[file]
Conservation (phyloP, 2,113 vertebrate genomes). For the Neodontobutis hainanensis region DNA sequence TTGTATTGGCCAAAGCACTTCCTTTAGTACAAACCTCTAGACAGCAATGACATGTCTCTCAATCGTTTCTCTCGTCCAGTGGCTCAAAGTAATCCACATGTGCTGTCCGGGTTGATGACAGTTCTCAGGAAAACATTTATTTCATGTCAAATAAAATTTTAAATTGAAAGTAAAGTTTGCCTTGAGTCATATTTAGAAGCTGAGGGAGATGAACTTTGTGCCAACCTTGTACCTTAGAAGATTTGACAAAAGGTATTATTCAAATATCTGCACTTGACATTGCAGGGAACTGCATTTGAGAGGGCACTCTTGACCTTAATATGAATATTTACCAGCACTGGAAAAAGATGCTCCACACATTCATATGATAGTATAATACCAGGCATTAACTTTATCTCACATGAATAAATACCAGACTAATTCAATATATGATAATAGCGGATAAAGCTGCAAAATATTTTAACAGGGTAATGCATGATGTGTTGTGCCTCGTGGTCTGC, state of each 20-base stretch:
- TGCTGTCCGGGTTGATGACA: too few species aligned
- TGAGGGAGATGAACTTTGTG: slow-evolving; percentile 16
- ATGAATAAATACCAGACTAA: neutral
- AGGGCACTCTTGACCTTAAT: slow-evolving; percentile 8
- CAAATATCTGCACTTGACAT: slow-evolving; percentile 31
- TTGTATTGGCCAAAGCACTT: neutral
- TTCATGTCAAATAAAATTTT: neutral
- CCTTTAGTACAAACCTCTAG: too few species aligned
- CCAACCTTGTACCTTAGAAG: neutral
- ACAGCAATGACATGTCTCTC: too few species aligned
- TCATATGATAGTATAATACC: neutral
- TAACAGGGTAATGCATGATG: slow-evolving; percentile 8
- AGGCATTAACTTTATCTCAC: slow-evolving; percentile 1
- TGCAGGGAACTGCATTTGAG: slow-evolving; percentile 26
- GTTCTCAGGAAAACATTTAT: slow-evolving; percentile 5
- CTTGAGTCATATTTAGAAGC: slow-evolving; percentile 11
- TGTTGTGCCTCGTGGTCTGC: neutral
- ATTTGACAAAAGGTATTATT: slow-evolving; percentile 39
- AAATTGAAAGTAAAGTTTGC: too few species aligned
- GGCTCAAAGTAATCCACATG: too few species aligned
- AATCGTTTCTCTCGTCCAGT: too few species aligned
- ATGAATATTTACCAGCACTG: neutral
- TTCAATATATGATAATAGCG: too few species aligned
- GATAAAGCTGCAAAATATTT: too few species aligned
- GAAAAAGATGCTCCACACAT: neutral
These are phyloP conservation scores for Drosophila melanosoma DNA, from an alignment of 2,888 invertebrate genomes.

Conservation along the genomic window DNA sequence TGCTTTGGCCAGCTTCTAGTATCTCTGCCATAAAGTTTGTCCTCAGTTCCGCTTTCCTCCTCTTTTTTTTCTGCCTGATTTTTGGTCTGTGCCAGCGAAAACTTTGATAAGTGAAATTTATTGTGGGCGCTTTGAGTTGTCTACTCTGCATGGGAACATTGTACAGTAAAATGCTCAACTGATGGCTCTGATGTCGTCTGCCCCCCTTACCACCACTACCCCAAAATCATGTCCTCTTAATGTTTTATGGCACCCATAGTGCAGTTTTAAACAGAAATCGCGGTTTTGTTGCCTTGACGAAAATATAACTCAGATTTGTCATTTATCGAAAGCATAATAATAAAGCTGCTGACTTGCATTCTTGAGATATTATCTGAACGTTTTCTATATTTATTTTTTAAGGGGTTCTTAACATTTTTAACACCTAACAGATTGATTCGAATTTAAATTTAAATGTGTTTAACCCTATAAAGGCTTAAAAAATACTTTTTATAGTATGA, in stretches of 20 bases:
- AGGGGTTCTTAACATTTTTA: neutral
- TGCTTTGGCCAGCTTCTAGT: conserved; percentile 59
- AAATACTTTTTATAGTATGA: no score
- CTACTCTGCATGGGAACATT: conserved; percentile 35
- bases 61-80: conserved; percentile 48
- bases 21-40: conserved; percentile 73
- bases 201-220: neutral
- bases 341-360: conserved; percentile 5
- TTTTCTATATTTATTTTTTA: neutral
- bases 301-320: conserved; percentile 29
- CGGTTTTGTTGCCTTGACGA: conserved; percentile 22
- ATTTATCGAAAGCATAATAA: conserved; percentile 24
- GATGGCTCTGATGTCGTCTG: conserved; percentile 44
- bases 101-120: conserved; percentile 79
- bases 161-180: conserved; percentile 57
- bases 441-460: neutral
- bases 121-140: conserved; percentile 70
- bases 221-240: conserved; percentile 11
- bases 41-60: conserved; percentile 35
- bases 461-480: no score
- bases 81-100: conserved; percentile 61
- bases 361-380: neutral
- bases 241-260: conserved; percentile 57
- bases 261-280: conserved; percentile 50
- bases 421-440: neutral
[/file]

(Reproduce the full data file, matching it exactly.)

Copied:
Conservation (phyloP, 2,113 vertebrate genomes). For the Neodontobutis hainanensis region DNA sequence TTGTATTGGCCAAAGCACTTCCTTTAGTACAAACCTCTAGACAGCAATGACATGTCTCTCAATCGTTTCTCTCGTCCAGTGGCTCAAAGTAATCCACATGTGCTGTCCGGGTTGATGACAGTTCTCAGGAAAACATTTATTTCATGTCAAATAAAATTTTAAATTGAAAGTAAAGTTTGCCTTGAGTCATATTTAGAAGCTGAGGGAGATGAACTTTGTGCCAACCTTGTACCTTAGAAGATTTGACAAAAGGTATTATTCAAATATCTGCACTTGACATTGCAGGGAACTGCATTTGAGAGGGCACTCTTGACCTTAATATGAATATTTACCAGCACTGGAAAAAGATGCTCCACACATTCATATGATAGTATAATACCAGGCATTAACTTTATCTCACATGAATAAATACCAGACTAATTCAATATATGATAATAGCGGATAAAGCTGCAAAATATTTTAACAGGGTAATGCATGATGTGTTGTGCCTCGTGGTCTGC, state of each 20-base stretch:
- TGCTGTCCGGGTTGATGACA: too few species aligned
- TGAGGGAGATGAACTTTGTG: slow-evolving; percentile 16
- ATGAATAAATACCAGACTAA: neutral
- AGGGCACTCTTGACCTTAAT: slow-evolving; percentile 8
- CAAATATCTGCACTTGACAT: slow-evolving; percentile 31
- TTGTATTGGCCAAAGCACTT: neutral
- TTCATGTCAAATAAAATTTT: neutral
- CCTTTAGTACAAACCTCTAG: too few species aligned
- CCAACCTTGTACCTTAGAAG: neutral
- ACAGCAATGACATGTCTCTC: too few species aligned
- TCATATGATAGTATAATACC: neutral
- TAACAGGGTAATGCATGATG: slow-evolving; percentile 8
- AGGCATTAACTTTATCTCAC: slow-evolving; percentile 1
- TGCAGGGAACTGCATTTGAG: slow-evolving; percentile 26
- GTTCTCAGGAAAACATTTAT: slow-evolving; percentile 5
- CTTGAGTCATATTTAGAAGC: slow-evolving; percentile 11
- TGTTGTGCCTCGTGGTCTGC: neutral
- ATTTGACAAAAGGTATTATT: slow-evolving; percentile 39
- AAATTGAAAGTAAAGTTTGC: too few species aligned
- GGCTCAAAGTAATCCACATG: too few species aligned
- AATCGTTTCTCTCGTCCAGT: too few species aligned
- ATGAATATTTACCAGCACTG: neutral
- TTCAATATATGATAATAGCG: too few species aligned
- GATAAAGCTGCAAAATATTT: too few species aligned
- GAAAAAGATGCTCCACACAT: neutral
These are phyloP conservation scores for Drosophila melanosoma DNA, from an alignment of 2,888 invertebrate genomes.

Conservation along the genomic window DNA sequence TGCTTTGGCCAGCTTCTAGTATCTCTGCCATAAAGTTTGTCCTCAGTTCCGCTTTCCTCCTCTTTTTTTTCTGCCTGATTTTTGGTCTGTGCCAGCGAAAACTTTGATAAGTGAAATTTATTGTGGGCGCTTTGAGTTGTCTACTCTGCATGGGAACATTGTACAGTAAAATGCTCAACTGATGGCTCTGATGTCGTCTGCCCCCCTTACCACCACTACCCCAAAATCATGTCCTCTTAATGTTTTATGGCACCCATAGTGCAGTTTTAAACAGAAATCGCGGTTTTGTTGCCTTGACGAAAATATAACTCAGATTTGTCATTTATCGAAAGCATAATAATAAAGCTGCTGACTTGCATTCTTGAGATATTATCTGAACGTTTTCTATATTTATTTTTTAAGGGGTTCTTAACATTTTTAACACCTAACAGATTGATTCGAATTTAAATTTAAATGTGTTTAACCCTATAAAGGCTTAAAAAATACTTTTTATAGTATGA, in stretches of 20 bases:
- AGGGGTTCTTAACATTTTTA: neutral
- TGCTTTGGCCAGCTTCTAGT: conserved; percentile 59
- AAATACTTTTTATAGTATGA: no score
- CTACTCTGCATGGGAACATT: conserved; percentile 35
- bases 61-80: conserved; percentile 48
- bases 21-40: conserved; percentile 73
- bases 201-220: neutral
- bases 341-360: conserved; percentile 5
- TTTTCTATATTTATTTTTTA: neutral
- bases 301-320: conserved; percentile 29
- CGGTTTTGTTGCCTTGACGA: conserved; percentile 22
- ATTTATCGAAAGCATAATAA: conserved; percentile 24
- GATGGCTCTGATGTCGTCTG: conserved; percentile 44
- bases 101-120: conserved; percentile 79
- bases 161-180: conserved; percentile 57
- bases 441-460: neutral
- bases 121-140: conserved; percentile 70
- bases 221-240: conserved; percentile 11
- bases 41-60: conserved; percentile 35
- bases 461-480: no score
- bases 81-100: conserved; percentile 61
- bases 361-380: neutral
- bases 241-260: conserved; percentile 57
- bases 261-280: conserved; percentile 50
- bases 421-440: neutral